As for a), Sandberg acknowledges that her book. And b) Yes. That is part of the problem and part of the question and every time I see that particular criticism of Lean In, I wonder if the critic has actually read the book.

Lean In is not supposed to be a be-all end-all treatise on the status of women in society. It’s not about being supermom, and it’s not about the gender-wage gap, and it’s not supposed to compel anyone to put in more time for a lesser quality of life.  It’s about more women in leadership roles. It’s about breaking down barriers that prevent women from reaching the top leadership ranks in business and politics – specifically, self-erected barriers.

There are social and institutional barriers to women’s success, and Sandberg recognizes and acknowledges those. However, this book is not about external barriers – and I found that refreshing. I spent a lot of time studying, and I still spend a lot of time pointing out, the ways that society works to repress women. Lean In made me examine the trees, instead of the forest. Lean In made me think about the choices that are within my control. Lean In acknowledged some things that I knew, but perhaps could not articulate very well.

Like this:

In addition to the external barriers erected by society, women are hindered by barriers that exist within ourselves. We hold ourselves back in ways both big and small, by lacking self-confidence, by not raising our hands, and by pulling back when we should be leaning in. We internalize the negative messages that say it’s wrong to be outspoken, aggressive, more powerful than men. We lower our own expectations of what we can achieve. We continue to do the majority of the housework and child care. We compromise our career goals to make room for partners and children who may not even exist yet.

Yes. I met J when I was 27. For a short-time, we were both employed as part-time secretaries and high school athletic coaches with Master’s degrees. Up to that point, we had both made several moves and job changes in our twenties, trying to find the right place to land. I absolutely can look back on every major life decision I had made up until then, and know that I took into account the status of whatever relationship I was in, or even those “relationships” that might have a vague possibility of blossoming in the next six to twelve months, when determining my next steps. I know that J took absolutely none of that into account in his own trajectory. And yet, we both ended up at the same place (and fortunately for us, at the same time). I learned that I wasted, if nothing else, a lot of brainpower and energy overanalyzing decisions that probably deserved no room in my head. J got reinforcement for his M.O., that, the key to developing a healthy, happy relationship is finding someone who’s lifestyle can fit into yours (and you into theirs), rather than building your decisions around someone else – especially not a hypothetical “someone else.” Why don’t we teach girls that?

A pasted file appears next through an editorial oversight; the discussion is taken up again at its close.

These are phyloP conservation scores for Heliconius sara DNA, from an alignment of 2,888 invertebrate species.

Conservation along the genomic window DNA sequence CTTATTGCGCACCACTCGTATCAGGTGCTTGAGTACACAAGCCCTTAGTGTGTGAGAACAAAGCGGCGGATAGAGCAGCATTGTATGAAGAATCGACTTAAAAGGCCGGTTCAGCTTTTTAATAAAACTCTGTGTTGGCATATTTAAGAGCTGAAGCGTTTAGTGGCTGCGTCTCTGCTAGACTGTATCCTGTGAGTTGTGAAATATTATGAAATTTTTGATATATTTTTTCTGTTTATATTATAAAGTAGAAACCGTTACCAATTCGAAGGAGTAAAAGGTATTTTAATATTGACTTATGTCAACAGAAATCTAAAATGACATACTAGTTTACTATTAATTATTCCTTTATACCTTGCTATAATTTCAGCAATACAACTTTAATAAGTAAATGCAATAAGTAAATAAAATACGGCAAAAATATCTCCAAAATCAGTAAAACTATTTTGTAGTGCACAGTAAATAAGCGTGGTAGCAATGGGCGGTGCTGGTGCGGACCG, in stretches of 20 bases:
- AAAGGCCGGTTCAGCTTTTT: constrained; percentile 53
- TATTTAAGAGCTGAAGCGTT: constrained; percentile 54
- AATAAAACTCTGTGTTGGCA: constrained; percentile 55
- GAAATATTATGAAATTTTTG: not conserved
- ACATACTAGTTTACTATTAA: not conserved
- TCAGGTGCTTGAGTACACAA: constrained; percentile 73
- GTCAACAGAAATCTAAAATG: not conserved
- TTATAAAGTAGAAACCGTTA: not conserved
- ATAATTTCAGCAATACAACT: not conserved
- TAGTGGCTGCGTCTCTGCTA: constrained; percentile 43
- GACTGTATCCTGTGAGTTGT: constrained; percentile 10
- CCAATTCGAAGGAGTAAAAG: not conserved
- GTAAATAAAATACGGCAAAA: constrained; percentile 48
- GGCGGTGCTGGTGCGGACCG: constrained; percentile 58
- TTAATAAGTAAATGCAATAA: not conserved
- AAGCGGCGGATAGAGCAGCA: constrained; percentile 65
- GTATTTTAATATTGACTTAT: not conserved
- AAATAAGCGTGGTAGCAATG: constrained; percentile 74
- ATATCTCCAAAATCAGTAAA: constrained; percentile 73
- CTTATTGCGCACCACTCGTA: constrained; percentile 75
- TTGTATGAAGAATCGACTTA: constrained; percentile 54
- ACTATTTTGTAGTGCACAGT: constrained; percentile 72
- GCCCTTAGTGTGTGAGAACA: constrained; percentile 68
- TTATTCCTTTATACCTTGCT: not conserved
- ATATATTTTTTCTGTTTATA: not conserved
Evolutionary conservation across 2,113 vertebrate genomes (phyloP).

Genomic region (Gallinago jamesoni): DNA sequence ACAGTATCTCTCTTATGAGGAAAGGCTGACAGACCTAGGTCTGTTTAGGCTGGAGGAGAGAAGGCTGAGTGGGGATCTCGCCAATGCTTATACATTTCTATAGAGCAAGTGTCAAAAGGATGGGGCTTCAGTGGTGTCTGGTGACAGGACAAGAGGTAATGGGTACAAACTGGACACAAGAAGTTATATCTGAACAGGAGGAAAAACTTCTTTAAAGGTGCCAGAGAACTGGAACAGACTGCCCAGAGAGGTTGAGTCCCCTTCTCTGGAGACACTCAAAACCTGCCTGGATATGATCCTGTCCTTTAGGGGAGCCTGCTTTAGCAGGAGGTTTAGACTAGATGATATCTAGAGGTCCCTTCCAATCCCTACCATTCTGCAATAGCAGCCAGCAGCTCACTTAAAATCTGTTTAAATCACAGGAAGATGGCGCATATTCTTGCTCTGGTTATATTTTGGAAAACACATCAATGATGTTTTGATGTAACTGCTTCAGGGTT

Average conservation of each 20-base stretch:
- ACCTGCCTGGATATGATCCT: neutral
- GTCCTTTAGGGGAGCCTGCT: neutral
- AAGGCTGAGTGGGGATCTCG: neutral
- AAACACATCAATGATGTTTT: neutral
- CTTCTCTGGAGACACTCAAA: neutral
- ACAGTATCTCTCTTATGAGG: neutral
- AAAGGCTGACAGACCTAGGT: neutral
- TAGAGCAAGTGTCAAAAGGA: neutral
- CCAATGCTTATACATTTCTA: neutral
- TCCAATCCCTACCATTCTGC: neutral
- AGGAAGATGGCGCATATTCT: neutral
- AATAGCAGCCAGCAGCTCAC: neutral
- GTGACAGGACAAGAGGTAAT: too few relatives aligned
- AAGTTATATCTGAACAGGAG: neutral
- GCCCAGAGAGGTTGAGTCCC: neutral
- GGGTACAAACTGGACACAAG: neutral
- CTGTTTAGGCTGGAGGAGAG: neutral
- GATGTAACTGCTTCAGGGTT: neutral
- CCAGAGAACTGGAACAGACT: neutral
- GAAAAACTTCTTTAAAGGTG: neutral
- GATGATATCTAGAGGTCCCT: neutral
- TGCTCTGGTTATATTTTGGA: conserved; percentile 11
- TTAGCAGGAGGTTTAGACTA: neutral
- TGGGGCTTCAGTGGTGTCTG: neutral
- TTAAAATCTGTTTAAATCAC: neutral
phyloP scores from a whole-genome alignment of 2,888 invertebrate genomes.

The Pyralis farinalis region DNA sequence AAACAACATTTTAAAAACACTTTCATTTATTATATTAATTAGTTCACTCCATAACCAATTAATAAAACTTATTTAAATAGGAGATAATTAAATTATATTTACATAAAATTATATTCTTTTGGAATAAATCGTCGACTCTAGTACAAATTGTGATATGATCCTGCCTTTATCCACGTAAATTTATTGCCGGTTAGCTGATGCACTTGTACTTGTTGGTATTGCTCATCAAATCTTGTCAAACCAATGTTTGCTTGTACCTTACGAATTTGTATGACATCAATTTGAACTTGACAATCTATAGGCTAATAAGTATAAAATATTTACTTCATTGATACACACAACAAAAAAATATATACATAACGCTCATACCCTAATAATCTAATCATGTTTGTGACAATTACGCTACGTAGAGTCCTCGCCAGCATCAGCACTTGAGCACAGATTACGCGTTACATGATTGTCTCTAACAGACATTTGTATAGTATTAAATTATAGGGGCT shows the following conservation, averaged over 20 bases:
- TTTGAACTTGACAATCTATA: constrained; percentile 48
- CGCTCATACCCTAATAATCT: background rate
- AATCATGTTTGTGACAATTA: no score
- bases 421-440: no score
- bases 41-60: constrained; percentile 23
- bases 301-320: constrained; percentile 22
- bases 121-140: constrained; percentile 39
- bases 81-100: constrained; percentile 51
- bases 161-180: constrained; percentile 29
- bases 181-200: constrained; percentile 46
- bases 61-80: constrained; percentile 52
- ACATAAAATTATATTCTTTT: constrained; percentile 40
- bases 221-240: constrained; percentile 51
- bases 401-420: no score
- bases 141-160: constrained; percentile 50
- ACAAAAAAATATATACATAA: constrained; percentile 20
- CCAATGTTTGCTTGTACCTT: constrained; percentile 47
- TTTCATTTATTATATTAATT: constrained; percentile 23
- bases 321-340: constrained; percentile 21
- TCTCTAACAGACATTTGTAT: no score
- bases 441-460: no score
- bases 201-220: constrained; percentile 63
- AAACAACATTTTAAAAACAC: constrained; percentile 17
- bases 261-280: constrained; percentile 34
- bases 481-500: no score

Instead, this is what we take on, per Sandberg:

A few years ago, a young woman at Facebook came to my desk and asked if she could speak to me privately. We headed into a conference room, where she began firing questions about how I balance work and family. As the questions came faster and faster, I started to wonder about her urgency. I interrupted to ask if she had a child. She said no, but she liked to plan ahead. I inquired if she and her partner were considering having a child. She replied that she did not have a husband, then added with a little laugh, ‘actually, I don’t even have a boyfriend.’ It seemed to me that she was jumping the gun – big time – but I understood why. From an early age, girls get the message that they will have to choose between succeeding at work and being a good mother. By the time they are in college, women are already thinking about the trade-offs they will make between professional and personal goals.

As I dove back into Lean In, I went back and forth on how to rate the book. I started thinking it was a solid 4-stars for me – the book covers many things I already knew about women and work, presented with a slightly different perspective. However, what pushes it over into a 5-star, is the chapter “Don’t Leave Before You Leave.” Here, I think Sandberg addresses something that no one else is really talking about, and that we need to talk about. It goes like this: